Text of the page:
Tuesday, September 02, 2014

The Burnside Rocket

Our next installment in the new tracking-down-murals project is The Burnside Rocket, a collection of mural panels by various artists on the building of the same name at 1111 E. Burnside. Its RACC description:

This mural is a collection of 24 - 6’ x 4’ panels curated by Ruth Ann Brown. Each of the 24 panels on the building facade collectively represent the historic identity of the Central Eastside Industrial District (CEID) as a place of burgeoning artistic production. Each artist was chosen for their quality of work, diligence, and ongoing commitment to making art in Portland.

If the name sounds familiar, you might be thinking of Rocket, a short-lived restaurant that opened here with great fanfare and critical acclaim in 2007, only to close about a year later as the global economy cratered. The building itself was in the news a lot too, as the city's Bureau of Planning & Sustainability was heavily involved in the project, and therefore it's got the inevitable LEED Platinum certification, and various cutting-edge sustain-o-licious features. Even the mural panels are sustain-o-licious, as they double as movable exterior window shades. They're also supposed to be swapped out every 3-5 years, providing an ongoing showcase for emerging local artists. Or at least that was the original plan when the building went in. I don't know whether they're actually doing this or not.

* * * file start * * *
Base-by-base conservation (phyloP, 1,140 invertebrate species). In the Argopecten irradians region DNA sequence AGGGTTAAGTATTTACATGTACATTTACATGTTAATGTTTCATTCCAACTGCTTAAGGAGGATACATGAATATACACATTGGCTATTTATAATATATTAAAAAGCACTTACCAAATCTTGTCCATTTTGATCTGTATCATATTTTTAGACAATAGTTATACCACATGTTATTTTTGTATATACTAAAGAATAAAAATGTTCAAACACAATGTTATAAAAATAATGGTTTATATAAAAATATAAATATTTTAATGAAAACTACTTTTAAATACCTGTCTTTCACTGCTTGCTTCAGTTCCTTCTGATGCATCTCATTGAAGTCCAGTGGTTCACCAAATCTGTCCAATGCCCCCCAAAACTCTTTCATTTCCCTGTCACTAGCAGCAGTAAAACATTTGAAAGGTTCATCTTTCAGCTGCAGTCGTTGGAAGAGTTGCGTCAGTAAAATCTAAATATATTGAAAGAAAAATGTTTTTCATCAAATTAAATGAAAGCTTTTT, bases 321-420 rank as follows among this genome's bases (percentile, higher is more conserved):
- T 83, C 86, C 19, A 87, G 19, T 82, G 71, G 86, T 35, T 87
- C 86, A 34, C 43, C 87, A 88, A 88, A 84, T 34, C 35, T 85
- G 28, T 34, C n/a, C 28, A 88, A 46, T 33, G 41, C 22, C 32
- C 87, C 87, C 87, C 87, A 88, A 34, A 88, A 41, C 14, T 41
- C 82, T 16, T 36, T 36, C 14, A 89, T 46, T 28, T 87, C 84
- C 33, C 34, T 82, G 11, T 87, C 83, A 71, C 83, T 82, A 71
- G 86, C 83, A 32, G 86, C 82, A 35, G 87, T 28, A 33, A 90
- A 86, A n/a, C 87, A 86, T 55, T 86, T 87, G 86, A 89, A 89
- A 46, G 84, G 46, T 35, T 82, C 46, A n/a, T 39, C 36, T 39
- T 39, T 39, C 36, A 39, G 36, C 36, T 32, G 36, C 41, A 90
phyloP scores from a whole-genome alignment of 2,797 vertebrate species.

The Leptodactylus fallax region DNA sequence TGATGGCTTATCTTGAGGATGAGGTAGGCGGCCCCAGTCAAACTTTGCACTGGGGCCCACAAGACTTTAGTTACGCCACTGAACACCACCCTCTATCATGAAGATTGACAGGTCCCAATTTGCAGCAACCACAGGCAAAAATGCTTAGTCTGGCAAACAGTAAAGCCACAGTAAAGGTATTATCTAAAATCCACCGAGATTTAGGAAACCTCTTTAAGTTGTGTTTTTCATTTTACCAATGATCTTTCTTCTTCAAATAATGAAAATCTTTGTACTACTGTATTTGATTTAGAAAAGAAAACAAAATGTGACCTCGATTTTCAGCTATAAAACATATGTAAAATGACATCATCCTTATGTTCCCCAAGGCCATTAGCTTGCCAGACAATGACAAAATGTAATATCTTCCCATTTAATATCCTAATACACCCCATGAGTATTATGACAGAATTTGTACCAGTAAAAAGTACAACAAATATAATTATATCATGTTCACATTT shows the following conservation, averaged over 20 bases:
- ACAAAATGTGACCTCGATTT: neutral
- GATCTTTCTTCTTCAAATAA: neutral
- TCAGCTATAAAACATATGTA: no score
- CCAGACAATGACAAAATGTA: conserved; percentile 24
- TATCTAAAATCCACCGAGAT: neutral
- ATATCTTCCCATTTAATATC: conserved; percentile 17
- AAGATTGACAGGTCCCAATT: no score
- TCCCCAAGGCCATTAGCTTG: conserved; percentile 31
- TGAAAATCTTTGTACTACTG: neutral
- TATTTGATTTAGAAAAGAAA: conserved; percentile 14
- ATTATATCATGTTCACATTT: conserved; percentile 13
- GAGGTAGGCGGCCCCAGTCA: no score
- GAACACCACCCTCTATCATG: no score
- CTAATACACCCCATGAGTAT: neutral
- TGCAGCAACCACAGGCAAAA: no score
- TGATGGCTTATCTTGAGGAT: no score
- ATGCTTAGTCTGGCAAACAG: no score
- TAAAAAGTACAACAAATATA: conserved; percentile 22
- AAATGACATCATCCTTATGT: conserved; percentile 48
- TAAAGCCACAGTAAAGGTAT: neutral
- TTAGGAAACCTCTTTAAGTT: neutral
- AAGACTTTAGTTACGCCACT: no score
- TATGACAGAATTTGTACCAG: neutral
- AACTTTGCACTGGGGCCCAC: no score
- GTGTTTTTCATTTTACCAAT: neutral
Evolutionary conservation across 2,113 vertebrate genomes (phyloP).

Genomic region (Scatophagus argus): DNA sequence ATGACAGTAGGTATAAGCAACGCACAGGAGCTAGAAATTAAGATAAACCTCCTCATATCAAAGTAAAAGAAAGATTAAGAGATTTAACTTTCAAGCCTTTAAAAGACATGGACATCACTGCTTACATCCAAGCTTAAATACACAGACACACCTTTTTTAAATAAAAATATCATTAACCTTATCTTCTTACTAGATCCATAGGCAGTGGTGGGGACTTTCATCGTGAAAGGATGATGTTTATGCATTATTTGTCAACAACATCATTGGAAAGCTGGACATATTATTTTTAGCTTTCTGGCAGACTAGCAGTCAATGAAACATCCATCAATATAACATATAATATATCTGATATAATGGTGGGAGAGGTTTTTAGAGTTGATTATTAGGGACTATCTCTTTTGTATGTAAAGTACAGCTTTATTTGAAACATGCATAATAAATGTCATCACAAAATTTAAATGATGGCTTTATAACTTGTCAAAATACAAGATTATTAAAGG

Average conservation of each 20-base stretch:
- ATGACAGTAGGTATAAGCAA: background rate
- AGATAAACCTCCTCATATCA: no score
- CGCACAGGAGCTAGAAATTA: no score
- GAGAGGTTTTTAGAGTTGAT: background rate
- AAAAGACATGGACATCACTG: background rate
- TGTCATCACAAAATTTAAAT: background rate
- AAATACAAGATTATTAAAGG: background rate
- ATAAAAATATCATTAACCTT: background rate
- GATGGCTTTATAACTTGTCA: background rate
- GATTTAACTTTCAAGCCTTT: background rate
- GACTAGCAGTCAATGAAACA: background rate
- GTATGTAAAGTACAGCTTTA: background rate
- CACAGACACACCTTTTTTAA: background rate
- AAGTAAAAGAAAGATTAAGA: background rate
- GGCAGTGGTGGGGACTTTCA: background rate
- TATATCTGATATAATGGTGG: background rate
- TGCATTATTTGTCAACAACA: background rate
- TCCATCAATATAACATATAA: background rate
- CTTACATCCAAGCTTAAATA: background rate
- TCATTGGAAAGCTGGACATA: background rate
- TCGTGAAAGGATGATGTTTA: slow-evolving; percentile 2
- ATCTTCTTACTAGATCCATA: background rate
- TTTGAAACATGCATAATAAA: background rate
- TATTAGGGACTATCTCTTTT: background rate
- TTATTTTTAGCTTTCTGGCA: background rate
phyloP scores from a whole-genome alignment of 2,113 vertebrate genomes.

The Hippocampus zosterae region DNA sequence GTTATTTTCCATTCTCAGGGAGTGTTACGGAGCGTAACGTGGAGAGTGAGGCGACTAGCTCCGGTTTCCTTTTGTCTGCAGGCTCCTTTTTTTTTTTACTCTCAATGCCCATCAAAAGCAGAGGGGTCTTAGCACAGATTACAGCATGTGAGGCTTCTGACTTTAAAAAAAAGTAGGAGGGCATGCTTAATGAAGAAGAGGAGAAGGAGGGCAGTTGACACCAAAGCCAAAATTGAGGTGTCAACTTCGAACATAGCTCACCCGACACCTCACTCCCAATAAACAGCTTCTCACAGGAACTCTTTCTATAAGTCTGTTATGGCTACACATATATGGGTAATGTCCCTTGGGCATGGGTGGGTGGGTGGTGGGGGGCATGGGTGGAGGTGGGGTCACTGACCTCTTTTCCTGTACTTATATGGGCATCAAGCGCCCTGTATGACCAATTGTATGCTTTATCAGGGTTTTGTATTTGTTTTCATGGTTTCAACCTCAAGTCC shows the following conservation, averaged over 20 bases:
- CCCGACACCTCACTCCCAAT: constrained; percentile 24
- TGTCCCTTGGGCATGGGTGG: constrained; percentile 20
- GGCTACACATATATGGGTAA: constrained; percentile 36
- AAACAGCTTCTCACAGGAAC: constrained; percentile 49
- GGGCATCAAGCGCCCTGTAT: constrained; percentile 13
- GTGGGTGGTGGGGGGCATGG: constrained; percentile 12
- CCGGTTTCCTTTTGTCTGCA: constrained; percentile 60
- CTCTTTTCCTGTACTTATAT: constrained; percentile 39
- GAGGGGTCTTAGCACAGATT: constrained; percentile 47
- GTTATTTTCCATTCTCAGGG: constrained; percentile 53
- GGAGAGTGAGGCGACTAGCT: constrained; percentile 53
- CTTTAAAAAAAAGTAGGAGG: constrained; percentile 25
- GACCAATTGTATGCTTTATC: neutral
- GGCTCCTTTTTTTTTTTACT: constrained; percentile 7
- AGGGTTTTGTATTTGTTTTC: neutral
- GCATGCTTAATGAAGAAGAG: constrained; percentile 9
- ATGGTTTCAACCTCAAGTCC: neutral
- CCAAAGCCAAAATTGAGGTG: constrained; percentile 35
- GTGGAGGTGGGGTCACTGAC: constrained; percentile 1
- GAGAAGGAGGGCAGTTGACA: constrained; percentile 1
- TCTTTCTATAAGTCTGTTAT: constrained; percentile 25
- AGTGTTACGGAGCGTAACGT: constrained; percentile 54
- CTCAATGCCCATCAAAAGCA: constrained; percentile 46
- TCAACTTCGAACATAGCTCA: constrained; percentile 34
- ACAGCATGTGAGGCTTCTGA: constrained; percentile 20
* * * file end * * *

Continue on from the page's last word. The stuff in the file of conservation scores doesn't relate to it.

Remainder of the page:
Long story short, despite the name there are no actual rockets here, or even pictures of rockets, so the story isn't quite as cool as Seattle's Fremont Rocket (which isn't a real rocket either, but it at least kind of looks like one). I do have some photos of actual rockets, though, in case you're interested: The Atlas V rocket that launched the Curiosity Mars rover; the Minotaur V rocket that launched the LADEE moon probe; and a bunch of vintage 1960s rockets st the NASA visitor centers at Kennedy Space Center and at Wallops Flight Facility in Virginia. Including an unused ginormous Saturn V. You probably weren't asking; I get that. I just happened to have a bunch of rocket-related tourist photos lying around, and it seemed like as good time as any to dust them off.

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